Iran, P5+1 hold third round of nuclear talks on expert level

Photo: Iran, P5+1 hold third round of nuclear talks on expert level / Iran

Baku, Azerbaijan, Dec. 30

By Umid Niayesh - Trend:

Iran and the P5+1(the US, Russia, France, China, Britain and Germany) started the third round of expert-level talks in Geneva, on Dec. 30 in a bid to talk over the mechanisms for implementing the interim nuclear deal struck last month, Fars news agency reported.

Hamid Baeidinejad, the director general for political and international affairs at Iran's Foreign Ministry, is leading the Iranian delegation which includes experts from nuclear, banking, oil and transportation sectors.

Stephen Clement, who is an aide to EU Foreign Policy Chief Catherine Ashton, is heading the experts team of the six world powers.

During a phone talk on December 22, Iranian Foreign Minister Mohammad Javad Zarif and the European Union's Foreign Policy Chief Catherine Ashton agreed to continue technical talks between Iran and the P5+1 after New Year holidays.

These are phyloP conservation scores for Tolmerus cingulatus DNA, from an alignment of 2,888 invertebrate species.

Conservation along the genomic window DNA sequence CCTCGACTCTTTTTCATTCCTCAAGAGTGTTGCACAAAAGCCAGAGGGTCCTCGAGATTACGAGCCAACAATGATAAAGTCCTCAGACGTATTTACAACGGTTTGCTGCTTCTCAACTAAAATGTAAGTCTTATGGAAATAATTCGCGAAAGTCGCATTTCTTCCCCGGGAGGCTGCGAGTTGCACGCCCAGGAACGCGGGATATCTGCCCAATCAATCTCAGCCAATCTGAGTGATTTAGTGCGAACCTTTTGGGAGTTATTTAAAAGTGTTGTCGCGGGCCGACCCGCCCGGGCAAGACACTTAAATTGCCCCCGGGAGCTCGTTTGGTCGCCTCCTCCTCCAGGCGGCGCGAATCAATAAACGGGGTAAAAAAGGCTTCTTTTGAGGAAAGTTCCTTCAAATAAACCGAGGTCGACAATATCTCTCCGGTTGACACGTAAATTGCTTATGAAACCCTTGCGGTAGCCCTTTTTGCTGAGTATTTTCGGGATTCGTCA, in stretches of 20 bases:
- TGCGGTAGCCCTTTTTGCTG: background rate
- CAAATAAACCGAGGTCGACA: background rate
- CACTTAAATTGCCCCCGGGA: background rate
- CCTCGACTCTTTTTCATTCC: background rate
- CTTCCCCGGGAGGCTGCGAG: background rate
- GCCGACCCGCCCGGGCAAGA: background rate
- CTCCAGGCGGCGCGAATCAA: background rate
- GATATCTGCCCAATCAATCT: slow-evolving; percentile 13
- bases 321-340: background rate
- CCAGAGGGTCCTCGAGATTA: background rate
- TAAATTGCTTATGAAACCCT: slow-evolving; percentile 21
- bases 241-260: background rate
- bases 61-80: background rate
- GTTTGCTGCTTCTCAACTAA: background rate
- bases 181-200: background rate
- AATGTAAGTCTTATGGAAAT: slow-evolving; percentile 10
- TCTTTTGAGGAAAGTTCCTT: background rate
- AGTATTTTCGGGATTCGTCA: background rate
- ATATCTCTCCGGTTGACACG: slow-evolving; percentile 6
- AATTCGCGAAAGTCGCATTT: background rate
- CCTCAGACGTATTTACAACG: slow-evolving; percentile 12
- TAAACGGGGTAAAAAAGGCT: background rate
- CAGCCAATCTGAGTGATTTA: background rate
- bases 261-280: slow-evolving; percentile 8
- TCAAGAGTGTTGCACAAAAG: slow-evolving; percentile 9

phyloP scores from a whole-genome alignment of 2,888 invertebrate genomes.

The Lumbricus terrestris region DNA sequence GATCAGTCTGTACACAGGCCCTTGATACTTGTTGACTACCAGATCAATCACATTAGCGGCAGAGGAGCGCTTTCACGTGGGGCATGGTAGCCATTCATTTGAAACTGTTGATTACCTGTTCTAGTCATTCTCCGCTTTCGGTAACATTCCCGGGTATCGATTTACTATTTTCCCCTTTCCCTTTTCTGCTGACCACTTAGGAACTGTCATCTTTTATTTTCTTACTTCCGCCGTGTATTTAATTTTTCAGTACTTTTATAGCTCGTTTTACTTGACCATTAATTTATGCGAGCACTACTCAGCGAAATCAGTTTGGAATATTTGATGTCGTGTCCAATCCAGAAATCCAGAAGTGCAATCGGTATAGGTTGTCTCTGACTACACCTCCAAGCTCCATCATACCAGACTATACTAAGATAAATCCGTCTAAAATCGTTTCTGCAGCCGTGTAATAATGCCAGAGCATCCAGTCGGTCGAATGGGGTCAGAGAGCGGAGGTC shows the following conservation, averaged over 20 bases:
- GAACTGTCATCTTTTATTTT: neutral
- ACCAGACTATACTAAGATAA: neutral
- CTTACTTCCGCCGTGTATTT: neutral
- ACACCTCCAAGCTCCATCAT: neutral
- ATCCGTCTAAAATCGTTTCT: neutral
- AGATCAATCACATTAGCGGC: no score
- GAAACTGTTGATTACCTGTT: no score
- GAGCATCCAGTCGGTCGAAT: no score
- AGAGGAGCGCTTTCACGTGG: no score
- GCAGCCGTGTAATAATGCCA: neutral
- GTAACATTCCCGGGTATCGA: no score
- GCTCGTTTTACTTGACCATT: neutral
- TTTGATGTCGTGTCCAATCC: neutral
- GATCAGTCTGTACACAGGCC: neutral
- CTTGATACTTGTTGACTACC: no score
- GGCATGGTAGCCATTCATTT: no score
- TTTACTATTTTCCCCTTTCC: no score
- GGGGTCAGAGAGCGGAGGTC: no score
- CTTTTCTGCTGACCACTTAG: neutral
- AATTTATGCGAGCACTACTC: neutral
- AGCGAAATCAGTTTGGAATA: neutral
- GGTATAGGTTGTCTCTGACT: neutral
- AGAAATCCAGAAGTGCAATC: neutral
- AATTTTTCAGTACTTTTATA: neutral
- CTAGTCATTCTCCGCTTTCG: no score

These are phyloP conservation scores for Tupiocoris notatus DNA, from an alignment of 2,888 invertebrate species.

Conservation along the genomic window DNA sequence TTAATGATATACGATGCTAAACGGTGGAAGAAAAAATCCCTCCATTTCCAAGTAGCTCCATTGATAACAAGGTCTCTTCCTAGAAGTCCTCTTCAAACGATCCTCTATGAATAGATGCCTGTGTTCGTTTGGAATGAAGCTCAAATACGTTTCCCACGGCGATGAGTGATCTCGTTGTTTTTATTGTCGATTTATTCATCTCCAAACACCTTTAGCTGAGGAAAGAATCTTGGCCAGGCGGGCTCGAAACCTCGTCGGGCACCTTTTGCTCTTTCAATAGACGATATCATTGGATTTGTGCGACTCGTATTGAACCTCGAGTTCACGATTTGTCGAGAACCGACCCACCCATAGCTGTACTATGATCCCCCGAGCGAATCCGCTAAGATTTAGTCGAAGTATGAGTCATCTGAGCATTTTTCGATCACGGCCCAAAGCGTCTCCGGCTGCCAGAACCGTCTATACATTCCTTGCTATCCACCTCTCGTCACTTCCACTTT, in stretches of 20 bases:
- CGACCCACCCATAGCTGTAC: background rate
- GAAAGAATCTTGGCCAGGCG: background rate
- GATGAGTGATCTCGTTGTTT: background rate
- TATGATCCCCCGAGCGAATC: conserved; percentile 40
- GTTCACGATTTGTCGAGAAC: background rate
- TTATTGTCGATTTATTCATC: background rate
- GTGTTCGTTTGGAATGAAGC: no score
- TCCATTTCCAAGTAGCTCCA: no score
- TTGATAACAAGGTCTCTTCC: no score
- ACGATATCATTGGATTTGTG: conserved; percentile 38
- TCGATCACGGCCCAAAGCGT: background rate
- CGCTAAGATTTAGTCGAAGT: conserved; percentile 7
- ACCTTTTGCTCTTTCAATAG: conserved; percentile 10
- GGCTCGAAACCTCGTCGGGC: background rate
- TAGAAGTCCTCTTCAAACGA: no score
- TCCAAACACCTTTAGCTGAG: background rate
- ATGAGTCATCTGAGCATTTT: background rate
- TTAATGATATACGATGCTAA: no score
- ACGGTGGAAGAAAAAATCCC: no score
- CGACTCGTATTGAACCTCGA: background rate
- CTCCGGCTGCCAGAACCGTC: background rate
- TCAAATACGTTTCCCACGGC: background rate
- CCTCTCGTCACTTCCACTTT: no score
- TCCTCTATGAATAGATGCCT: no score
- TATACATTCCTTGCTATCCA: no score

Earlier this month, Iran and the six world powers held four days of talks in Geneva without any progress. The first experts meeting was held in Vienna, on December 9.

The Vienna negotiations among experts were scheduled to continue until December 13, but the Iranian negotiators cut short the talks and returned to Iran after a decision by the United States to blacklist 19 more Iranian companies and individual.

U.S. officials have said the new blacklisting should not complicate the practical talks and are part of U.S. efforts to continue exposing those supporting Iran's nuclear program or seeking to evade current sanctions.

On November 24, Iran and the P5+1 reached a deal in Geneva after several days of intensive negotiations. The nuclear accord is designed to halt Iran's nuclear advances for a period of six months to buy time for negotiations on a final settlement of the decade-old standoff.

The U.S. and its Western allies suspect Iran of developing a nuclear weapon - something that Iran denies.

The Islamic Republic has on numerous occasions stated that it does not seek to develop nuclear weapons, using nuclear energy for medical research instead.

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